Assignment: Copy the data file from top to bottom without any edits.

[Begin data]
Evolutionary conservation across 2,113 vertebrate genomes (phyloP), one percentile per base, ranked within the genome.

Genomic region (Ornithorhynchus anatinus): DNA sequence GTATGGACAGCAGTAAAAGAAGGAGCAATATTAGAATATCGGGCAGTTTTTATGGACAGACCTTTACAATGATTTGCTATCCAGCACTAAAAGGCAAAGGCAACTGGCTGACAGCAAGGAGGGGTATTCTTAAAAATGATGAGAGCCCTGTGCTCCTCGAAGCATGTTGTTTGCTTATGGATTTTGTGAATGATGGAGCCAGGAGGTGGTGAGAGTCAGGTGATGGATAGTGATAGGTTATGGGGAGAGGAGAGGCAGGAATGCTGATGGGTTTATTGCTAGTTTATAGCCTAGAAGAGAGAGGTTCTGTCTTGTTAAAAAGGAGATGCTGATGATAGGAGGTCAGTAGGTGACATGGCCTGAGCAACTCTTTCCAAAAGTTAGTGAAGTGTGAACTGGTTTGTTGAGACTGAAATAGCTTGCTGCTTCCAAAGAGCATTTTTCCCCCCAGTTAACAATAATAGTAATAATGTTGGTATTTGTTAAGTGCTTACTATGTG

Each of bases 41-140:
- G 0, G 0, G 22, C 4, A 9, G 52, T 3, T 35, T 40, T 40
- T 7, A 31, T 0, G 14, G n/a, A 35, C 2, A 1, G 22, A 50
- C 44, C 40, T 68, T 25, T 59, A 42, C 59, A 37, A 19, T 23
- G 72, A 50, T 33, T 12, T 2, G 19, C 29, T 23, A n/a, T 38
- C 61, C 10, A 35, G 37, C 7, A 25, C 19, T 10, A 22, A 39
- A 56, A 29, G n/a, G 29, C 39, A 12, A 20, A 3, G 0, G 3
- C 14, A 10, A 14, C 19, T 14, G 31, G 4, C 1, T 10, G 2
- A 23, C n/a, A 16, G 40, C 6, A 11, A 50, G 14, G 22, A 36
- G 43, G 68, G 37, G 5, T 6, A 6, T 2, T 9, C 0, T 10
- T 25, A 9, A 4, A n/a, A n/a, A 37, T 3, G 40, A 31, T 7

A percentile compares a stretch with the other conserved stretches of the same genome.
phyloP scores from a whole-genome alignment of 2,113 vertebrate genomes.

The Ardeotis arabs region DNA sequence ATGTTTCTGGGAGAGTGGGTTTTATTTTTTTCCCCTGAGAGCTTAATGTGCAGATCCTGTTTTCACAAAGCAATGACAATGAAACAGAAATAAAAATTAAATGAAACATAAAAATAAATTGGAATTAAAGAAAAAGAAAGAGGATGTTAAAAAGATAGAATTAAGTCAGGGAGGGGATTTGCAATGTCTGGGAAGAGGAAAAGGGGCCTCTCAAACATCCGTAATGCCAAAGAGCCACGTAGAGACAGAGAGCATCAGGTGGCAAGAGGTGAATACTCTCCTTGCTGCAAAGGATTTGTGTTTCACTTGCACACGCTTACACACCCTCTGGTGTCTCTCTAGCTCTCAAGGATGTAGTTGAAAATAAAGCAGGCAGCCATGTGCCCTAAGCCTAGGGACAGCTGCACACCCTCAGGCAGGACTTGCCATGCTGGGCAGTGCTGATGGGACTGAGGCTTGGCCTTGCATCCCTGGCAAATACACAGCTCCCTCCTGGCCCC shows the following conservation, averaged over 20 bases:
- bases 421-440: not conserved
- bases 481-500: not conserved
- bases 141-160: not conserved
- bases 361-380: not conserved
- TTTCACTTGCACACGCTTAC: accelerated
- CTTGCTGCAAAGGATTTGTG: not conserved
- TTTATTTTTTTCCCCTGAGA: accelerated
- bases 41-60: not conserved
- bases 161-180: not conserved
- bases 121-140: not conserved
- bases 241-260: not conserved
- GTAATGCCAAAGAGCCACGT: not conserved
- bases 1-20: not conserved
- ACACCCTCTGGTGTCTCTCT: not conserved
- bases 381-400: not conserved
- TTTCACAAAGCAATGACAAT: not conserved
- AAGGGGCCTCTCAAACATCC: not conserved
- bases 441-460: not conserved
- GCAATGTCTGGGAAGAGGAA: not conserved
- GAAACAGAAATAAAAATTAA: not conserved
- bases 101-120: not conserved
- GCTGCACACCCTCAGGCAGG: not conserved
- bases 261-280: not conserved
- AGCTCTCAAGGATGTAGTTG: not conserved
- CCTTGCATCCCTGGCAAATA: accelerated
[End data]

Evolutionary conservation across 2,113 vertebrate genomes (phyloP), one percentile per base, ranked within the genome.

Genomic region (Ornithorhynchus anatinus): DNA sequence GTATGGACAGCAGTAAAAGAAGGAGCAATATTAGAATATCGGGCAGTTTTTATGGACAGACCTTTACAATGATTTGCTATCCAGCACTAAAAGGCAAAGGCAACTGGCTGACAGCAAGGAGGGGTATTCTTAAAAATGATGAGAGCCCTGTGCTCCTCGAAGCATGTTGTTTGCTTATGGATTTTGTGAATGATGGAGCCAGGAGGTGGTGAGAGTCAGGTGATGGATAGTGATAGGTTATGGGGAGAGGAGAGGCAGGAATGCTGATGGGTTTATTGCTAGTTTATAGCCTAGAAGAGAGAGGTTCTGTCTTGTTAAAAAGGAGATGCTGATGATAGGAGGTCAGTAGGTGACATGGCCTGAGCAACTCTTTCCAAAAGTTAGTGAAGTGTGAACTGGTTTGTTGAGACTGAAATAGCTTGCTGCTTCCAAAGAGCATTTTTCCCCCCAGTTAACAATAATAGTAATAATGTTGGTATTTGTTAAGTGCTTACTATGTG

Each of bases 41-140:
- G 0, G 0, G 22, C 4, A 9, G 52, T 3, T 35, T 40, T 40
- T 7, A 31, T 0, G 14, G n/a, A 35, C 2, A 1, G 22, A 50
- C 44, C 40, T 68, T 25, T 59, A 42, C 59, A 37, A 19, T 23
- G 72, A 50, T 33, T 12, T 2, G 19, C 29, T 23, A n/a, T 38
- C 61, C 10, A 35, G 37, C 7, A 25, C 19, T 10, A 22, A 39
- A 56, A 29, G n/a, G 29, C 39, A 12, A 20, A 3, G 0, G 3
- C 14, A 10, A 14, C 19, T 14, G 31, G 4, C 1, T 10, G 2
- A 23, C n/a, A 16, G 40, C 6, A 11, A 50, G 14, G 22, A 36
- G 43, G 68, G 37, G 5, T 6, A 6, T 2, T 9, C 0, T 10
- T 25, A 9, A 4, A n/a, A n/a, A 37, T 3, G 40, A 31, T 7

A percentile compares a stretch with the other conserved stretches of the same genome.
phyloP scores from a whole-genome alignment of 2,113 vertebrate genomes.

The Ardeotis arabs region DNA sequence ATGTTTCTGGGAGAGTGGGTTTTATTTTTTTCCCCTGAGAGCTTAATGTGCAGATCCTGTTTTCACAAAGCAATGACAATGAAACAGAAATAAAAATTAAATGAAACATAAAAATAAATTGGAATTAAAGAAAAAGAAAGAGGATGTTAAAAAGATAGAATTAAGTCAGGGAGGGGATTTGCAATGTCTGGGAAGAGGAAAAGGGGCCTCTCAAACATCCGTAATGCCAAAGAGCCACGTAGAGACAGAGAGCATCAGGTGGCAAGAGGTGAATACTCTCCTTGCTGCAAAGGATTTGTGTTTCACTTGCACACGCTTACACACCCTCTGGTGTCTCTCTAGCTCTCAAGGATGTAGTTGAAAATAAAGCAGGCAGCCATGTGCCCTAAGCCTAGGGACAGCTGCACACCCTCAGGCAGGACTTGCCATGCTGGGCAGTGCTGATGGGACTGAGGCTTGGCCTTGCATCCCTGGCAAATACACAGCTCCCTCCTGGCCCC shows the following conservation, averaged over 20 bases:
- bases 421-440: not conserved
- bases 481-500: not conserved
- bases 141-160: not conserved
- bases 361-380: not conserved
- TTTCACTTGCACACGCTTAC: accelerated
- CTTGCTGCAAAGGATTTGTG: not conserved
- TTTATTTTTTTCCCCTGAGA: accelerated
- bases 41-60: not conserved
- bases 161-180: not conserved
- bases 121-140: not conserved
- bases 241-260: not conserved
- GTAATGCCAAAGAGCCACGT: not conserved
- bases 1-20: not conserved
- ACACCCTCTGGTGTCTCTCT: not conserved
- bases 381-400: not conserved
- TTTCACAAAGCAATGACAAT: not conserved
- AAGGGGCCTCTCAAACATCC: not conserved
- bases 441-460: not conserved
- GCAATGTCTGGGAAGAGGAA: not conserved
- GAAACAGAAATAAAAATTAA: not conserved
- bases 101-120: not conserved
- GCTGCACACCCTCAGGCAGG: not conserved
- bases 261-280: not conserved
- AGCTCTCAAGGATGTAGTTG: not conserved
- CCTTGCATCCCTGGCAAATA: accelerated